You can undo all the recent changes in the buffer text, up to a
certain point. Each buffer records changes individually, and the undo
command always applies to the current buffer. Usually each editing
command makes a separate entry in the undo records, but some commands
query-replace make many entries, and very simple commands
such as self-inserting characters are often grouped to make undoing less
The command C-x u or C-_ is how you undo. The first time you give this command, it undoes the last change. Point moves back to where it was before the command that made the change.
Consecutive repetitions of C-_ or C-x u undo earlier and earlier changes, back to the limit of the undo information available. If all recorded changes have already been undone, the undo command prints an error message and does nothing.
Any command other than an undo command breaks the sequence of undo commands. Starting from that moment, the previous undo commands become ordinary changes that you can undo. Thus, to redo changes you have undone, type C-f or any other command that will harmlessly break the sequence of undoing, then type more undo commands.
Ordinary undo applies to all changes made in the current buffer. You
can also perform selective undo, limited to the current region.
To do this, specify the region you want, then run the
command with a prefix argument (the value does not matter): C-u C-x
u or C-u C-_. This undoes the most recent change in the region.
To undo further changes in the same region, repeat the
command (no prefix argument is needed). In Transient Mark mode, any use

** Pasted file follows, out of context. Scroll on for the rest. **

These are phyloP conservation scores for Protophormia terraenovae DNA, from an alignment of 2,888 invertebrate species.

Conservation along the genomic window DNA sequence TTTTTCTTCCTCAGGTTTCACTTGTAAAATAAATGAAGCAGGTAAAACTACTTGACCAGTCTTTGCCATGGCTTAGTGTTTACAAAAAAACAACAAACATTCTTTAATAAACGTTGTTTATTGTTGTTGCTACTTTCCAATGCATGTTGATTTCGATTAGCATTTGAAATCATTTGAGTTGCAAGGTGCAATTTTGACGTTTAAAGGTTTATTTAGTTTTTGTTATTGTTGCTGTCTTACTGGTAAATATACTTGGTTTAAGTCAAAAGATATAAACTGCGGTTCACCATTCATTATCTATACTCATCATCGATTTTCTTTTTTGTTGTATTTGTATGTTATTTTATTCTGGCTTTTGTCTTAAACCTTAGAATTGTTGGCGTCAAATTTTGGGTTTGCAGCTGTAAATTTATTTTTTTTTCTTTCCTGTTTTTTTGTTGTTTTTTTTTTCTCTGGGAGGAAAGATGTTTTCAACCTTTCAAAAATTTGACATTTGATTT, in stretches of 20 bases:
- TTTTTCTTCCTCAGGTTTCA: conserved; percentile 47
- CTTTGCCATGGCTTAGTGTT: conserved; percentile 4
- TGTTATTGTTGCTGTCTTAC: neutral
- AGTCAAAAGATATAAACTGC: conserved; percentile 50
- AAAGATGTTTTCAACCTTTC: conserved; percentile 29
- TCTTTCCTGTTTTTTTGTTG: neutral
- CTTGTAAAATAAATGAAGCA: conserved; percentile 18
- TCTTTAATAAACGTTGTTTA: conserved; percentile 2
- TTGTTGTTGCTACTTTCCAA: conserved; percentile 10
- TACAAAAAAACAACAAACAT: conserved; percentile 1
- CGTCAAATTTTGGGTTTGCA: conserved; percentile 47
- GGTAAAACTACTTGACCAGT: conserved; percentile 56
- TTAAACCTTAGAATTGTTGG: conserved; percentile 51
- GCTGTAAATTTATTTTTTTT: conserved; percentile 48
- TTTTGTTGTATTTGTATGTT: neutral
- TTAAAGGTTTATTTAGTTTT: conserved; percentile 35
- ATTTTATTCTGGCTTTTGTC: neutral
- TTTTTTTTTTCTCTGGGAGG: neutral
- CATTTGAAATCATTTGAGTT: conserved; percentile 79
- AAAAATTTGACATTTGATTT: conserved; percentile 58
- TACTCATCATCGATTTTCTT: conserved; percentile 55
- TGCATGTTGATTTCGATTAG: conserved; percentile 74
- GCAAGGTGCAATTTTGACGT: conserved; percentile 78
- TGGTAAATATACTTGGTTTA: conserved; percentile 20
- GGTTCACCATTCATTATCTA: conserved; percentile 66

undo when there is an active region performs selective undo;
you do not need a prefix argument.
If you notice that a buffer has been modified accidentally, the easiest way to recover is to type C-_ repeatedly until the stars disappear from the front of the mode line. At this time, all the modifications you made have been canceled. Whenever an undo command makes the stars disappear from the mode line, it means that the buffer contents are the same as they were when the file was last read in or saved.
If you do not remember whether you changed the buffer deliberately, type C-_ once. When you see the last change you made undone, you will see whether it was an intentional change. If it was an accident, leave it undone. If it was deliberate, redo the change as described above.
Not all buffers record undo information. Buffers whose names start with spaces don't; these buffers are used internally by Emacs and its extensions to hold text that users don't normally look at or edit.
You cannot undo mere cursor motion; only changes in the buffer contents save undo information. However, some cursor motion commands set the mark, so if you use these commands from time to time, you can move back to the neighborhoods you have moved through by popping the mark ring (see section The Mark Ring).
When the undo information for a buffer becomes too large, Emacs
discards the oldest undo information from time to time (during garbage
collection). You can specify how much undo information to keep by
setting two variables:
Their values are expressed in units of bytes of space.
undo-limit sets a soft limit: Emacs keeps undo
data for enough commands to reach this size, and perhaps exceed it, but
does not keep data for any earlier commands beyond that. Its default
value is 20000. The variable
undo-strong-limit sets a stricter
limit: the command which pushes the size past this amount is itself
forgotten. Its default value is 30000.
Regardless of the values of those variables, the most recent change is never discarded, so there is no danger that garbage collection occurring right after an unintentional large change might prevent you from undoing it.
The reason the
undo command has two keys, C-x u and
C-_, set up to run it is that it is worthy of a single-character
key, but on some keyboards it is not obvious how to type C-_.
C-x u is an alternative you can type straightforwardly on any
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